Despite the prominence that STEM seems to be gaining publicly, there is still a ways to go to fulfill the market needs of professionals in the science, technology, engineering, and mathematics fields, says Joseph Piro, an associate professor at Long Island University.
Part of the problem is that STEM education has transformed into a discipline in which students are increasingly motivated to learn only to pass a test—not to gain a better understanding, notes Deborah Myers, executive vice president and general manager of the Science Channel.
The solution to this issue, oddly, could be the arts.
"You've got to find a creative way to rally the imagination and get students excited about science and math and engineering," she says.
This lack of excitement around STEM education for students is causing many to tune out classroom discussions, but they are tuning in to play video games outside of the classroom, says Allyson Peerman, president of the AMD Foundation. In fact, some experts predict the average child who regularly plays video games will accumulate roughly 10,000 hours of game play by age 21.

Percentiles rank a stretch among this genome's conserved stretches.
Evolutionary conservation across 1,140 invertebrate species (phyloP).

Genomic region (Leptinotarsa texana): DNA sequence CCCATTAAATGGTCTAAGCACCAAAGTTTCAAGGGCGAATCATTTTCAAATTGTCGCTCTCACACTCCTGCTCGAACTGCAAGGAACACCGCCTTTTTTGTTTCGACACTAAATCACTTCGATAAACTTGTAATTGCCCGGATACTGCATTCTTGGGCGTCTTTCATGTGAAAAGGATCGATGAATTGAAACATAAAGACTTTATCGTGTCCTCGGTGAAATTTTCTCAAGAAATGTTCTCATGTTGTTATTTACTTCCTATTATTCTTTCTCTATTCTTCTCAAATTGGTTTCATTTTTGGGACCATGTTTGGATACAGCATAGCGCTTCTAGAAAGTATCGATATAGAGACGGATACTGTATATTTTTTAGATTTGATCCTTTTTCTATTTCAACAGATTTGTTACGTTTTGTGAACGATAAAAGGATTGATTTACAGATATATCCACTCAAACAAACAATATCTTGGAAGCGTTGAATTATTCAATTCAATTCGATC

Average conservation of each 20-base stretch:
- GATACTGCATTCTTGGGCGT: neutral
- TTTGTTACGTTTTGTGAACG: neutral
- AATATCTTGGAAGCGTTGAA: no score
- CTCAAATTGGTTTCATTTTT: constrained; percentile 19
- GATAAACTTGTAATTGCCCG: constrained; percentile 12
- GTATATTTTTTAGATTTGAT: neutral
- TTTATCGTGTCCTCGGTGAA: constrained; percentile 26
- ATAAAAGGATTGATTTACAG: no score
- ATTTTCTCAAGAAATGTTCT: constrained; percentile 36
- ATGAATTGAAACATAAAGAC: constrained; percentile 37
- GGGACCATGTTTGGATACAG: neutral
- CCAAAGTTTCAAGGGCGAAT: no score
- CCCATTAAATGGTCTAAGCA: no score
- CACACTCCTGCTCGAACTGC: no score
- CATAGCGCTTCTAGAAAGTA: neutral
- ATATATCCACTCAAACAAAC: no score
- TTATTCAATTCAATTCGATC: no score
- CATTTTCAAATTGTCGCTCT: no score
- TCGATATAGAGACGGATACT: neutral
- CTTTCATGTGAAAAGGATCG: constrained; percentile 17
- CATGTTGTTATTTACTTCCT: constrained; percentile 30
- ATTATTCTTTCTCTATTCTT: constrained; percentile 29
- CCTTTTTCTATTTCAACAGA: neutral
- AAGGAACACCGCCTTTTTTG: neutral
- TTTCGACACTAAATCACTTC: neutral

Some media companies are finding ways to combine entertainment and gaming to promote STEM education. Science Channel, for example, broadcasts a show called Head Rush, which promotes STEM components and features a host who performs hands-on experiments. To expand the reach of the show, students can access online trivia games to fully understand the information they're consuming, says Myers.
While arts and entertainment may not seem like obvious complements to STEM, the discipline and craft that go into these subjects are very similar, notes Peerman.
"From an engineering point of view, art is part of the process of imagining what a product is going to look like," she says. "Steve Jobs didn't just create great technology … but great pieces [of art] as well."
With a marketplace starving for more professionals skilled in the areas of science and mathematics, a growing trend may be to decrease the importance of an arts education—a mistake, notes Myers.
"I want to see a balanced child," she says. "In science you're taught to learn a certain way, but in the arts, you're also taught to learn a certain way. The importance of all of them together is key to turning out well-rounded kids."